Because time deposits were judged to be a more stable component of the deposit base of any bank, the Fed set a lower reserve requirement on them. In our present example, let's say that's only 2%. When interest rates were low as was the case for most of the Fed's existence up until the late 1970's, savings balances did remain quite stable, growing along with the economy and not reacting to the level of interest rates.

Once interest rates started rising significantly in the 1970's people started looking for ways to maximize the income on their checking balances. Mutual funds began offering Money Market Funds to people in response. In the beginning, they only permitted the withdrawal of relatively large sums at one time, say $500 or $1,000, so that people wouldn't use them in place of their traditional checking accounts.

However, in time the banks managed to convince the regulators to let them compete with money market funds. That led to the introduction of NOW accounts which were essentially interest-bearing checking accounts with some modest restrictions. Once they came onto the scene most people converted their checking accounts to NOW accounts and many blended both their checking and savings accounts into one NOW account instead.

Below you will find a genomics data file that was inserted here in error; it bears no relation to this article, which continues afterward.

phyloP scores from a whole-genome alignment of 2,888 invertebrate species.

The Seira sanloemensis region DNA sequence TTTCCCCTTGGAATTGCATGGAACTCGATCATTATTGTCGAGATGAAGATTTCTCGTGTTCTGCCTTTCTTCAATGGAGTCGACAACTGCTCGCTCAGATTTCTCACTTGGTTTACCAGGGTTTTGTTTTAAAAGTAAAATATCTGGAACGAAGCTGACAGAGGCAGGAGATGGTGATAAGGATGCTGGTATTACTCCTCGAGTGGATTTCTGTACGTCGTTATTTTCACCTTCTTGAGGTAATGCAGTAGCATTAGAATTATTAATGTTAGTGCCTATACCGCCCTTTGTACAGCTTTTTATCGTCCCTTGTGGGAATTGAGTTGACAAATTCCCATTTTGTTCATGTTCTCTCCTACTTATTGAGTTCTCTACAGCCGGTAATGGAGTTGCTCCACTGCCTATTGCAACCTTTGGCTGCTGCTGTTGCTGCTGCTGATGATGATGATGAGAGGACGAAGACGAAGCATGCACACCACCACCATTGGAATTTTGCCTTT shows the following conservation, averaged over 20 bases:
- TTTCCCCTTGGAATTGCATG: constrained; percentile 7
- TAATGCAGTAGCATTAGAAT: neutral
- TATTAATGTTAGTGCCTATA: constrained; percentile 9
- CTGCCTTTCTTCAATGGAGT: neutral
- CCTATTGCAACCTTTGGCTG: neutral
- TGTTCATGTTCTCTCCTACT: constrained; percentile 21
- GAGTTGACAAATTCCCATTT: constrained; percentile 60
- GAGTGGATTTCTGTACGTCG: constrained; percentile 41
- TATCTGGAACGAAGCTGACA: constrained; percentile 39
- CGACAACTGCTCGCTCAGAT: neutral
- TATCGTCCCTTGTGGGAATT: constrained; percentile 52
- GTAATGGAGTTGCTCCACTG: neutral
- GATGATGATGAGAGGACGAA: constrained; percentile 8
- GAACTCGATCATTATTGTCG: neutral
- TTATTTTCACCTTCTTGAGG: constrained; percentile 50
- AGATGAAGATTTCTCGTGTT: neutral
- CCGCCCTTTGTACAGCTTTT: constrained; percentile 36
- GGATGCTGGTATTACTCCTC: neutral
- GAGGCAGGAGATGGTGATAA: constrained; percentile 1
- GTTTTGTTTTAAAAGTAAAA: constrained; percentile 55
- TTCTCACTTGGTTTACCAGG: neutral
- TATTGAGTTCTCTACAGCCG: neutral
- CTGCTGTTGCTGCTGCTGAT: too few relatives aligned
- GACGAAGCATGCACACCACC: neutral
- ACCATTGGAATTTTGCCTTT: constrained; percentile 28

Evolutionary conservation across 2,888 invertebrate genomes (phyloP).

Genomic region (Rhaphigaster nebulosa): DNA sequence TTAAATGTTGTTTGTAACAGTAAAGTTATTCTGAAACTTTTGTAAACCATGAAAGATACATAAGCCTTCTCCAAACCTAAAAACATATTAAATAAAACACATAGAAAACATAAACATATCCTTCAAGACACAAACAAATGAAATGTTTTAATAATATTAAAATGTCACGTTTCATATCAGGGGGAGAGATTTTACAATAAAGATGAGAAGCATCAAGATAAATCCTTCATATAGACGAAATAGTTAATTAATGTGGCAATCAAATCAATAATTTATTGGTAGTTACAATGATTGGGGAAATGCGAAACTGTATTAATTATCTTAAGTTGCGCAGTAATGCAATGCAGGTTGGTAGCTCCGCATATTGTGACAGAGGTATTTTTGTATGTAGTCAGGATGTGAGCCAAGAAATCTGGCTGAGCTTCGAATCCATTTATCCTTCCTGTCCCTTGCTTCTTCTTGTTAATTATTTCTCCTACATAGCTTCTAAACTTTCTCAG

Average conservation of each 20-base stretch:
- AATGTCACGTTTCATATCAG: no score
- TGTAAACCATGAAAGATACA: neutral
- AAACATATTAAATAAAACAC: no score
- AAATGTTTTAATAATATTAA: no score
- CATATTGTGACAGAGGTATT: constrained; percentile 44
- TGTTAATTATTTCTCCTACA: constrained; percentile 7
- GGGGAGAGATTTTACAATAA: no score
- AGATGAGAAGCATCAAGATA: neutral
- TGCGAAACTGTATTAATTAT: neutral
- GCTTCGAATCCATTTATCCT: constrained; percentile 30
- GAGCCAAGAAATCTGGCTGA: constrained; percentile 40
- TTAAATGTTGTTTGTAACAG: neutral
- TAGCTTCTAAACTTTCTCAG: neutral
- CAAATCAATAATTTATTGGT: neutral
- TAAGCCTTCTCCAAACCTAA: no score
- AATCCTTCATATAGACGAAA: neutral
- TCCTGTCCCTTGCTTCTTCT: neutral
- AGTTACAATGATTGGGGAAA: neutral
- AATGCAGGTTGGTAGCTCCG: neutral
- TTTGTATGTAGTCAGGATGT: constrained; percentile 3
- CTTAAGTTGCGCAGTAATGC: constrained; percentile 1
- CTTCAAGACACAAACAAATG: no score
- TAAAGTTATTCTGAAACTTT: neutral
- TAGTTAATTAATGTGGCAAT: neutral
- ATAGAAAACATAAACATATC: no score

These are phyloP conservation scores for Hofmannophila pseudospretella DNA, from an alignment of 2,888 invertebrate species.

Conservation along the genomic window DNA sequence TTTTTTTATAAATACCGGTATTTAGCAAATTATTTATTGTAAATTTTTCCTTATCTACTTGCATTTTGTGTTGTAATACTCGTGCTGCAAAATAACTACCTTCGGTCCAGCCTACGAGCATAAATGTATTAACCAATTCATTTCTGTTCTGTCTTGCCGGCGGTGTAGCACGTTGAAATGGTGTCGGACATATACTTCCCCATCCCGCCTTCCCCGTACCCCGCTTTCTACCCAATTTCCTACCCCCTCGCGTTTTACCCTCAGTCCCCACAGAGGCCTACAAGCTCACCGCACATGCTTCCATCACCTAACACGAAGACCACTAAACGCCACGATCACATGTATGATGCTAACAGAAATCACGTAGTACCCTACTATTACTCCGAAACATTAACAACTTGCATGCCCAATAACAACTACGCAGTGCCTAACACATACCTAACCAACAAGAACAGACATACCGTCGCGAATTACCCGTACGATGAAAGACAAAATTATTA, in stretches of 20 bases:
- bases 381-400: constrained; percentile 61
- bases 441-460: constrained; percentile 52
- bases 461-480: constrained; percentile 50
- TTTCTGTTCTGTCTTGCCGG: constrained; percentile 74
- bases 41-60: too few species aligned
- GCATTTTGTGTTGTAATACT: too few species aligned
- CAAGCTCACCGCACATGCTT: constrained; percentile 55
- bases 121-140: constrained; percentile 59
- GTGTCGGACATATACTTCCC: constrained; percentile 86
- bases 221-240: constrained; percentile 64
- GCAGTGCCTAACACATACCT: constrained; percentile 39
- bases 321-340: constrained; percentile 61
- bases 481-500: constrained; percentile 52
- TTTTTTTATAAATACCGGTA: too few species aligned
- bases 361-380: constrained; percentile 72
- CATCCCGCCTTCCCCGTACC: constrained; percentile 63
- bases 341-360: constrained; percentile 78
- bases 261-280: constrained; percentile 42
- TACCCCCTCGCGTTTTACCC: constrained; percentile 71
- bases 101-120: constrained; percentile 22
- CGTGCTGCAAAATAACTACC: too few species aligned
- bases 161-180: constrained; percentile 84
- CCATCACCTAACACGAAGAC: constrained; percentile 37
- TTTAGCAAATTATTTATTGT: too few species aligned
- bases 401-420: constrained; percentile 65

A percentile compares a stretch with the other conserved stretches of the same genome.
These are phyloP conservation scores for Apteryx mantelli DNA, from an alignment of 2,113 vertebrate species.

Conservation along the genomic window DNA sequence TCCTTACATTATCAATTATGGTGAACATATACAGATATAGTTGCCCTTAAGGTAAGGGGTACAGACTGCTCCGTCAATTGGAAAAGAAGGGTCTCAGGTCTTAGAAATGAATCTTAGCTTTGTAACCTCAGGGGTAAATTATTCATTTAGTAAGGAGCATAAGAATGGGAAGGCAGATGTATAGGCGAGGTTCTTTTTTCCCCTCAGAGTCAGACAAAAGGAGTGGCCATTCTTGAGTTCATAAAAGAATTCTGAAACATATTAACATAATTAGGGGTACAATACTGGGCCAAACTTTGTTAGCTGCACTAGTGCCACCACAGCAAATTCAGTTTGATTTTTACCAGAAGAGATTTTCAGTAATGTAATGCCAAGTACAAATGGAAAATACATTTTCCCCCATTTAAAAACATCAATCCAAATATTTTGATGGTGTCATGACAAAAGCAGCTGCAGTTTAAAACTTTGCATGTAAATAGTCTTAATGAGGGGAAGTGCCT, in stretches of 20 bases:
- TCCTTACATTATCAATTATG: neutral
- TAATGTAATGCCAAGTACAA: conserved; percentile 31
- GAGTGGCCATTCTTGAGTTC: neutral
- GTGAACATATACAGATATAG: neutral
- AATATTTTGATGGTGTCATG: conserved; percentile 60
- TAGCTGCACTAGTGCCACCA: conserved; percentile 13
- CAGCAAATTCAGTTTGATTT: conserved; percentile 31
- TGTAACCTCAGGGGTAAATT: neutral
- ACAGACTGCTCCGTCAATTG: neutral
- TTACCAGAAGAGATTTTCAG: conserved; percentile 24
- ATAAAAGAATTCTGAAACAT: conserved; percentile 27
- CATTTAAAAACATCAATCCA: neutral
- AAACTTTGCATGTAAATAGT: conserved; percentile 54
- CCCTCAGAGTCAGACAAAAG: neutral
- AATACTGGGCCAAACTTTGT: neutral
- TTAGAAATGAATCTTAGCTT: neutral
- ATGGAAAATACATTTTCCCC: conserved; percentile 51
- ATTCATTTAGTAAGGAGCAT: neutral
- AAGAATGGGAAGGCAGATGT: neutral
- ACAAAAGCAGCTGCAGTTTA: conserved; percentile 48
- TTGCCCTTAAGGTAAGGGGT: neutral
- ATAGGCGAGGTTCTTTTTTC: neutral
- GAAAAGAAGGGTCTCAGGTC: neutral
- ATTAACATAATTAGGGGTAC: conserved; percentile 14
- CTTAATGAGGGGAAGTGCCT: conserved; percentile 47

The Problem Posed by Differing Reserve Requirements

Because NOW accounts were really a blend of demand deposits and savings (time) deposits, they more or less destroyed the fractional reserve system in place until that time because of the differing reserve requirements on demand deposits and savings deposits. Suddenly savings deposits weren't stable anymore. Instead they were mixed in with interest-bearing checking accounts. Furthermore, as will be discussed later in more detail, checking accounts (demand deposits) were no longer minimized by their holders since they now earned interest. That, as will be covered in the next post, had major negative implications for monetary policy as it had been conducted up to that time.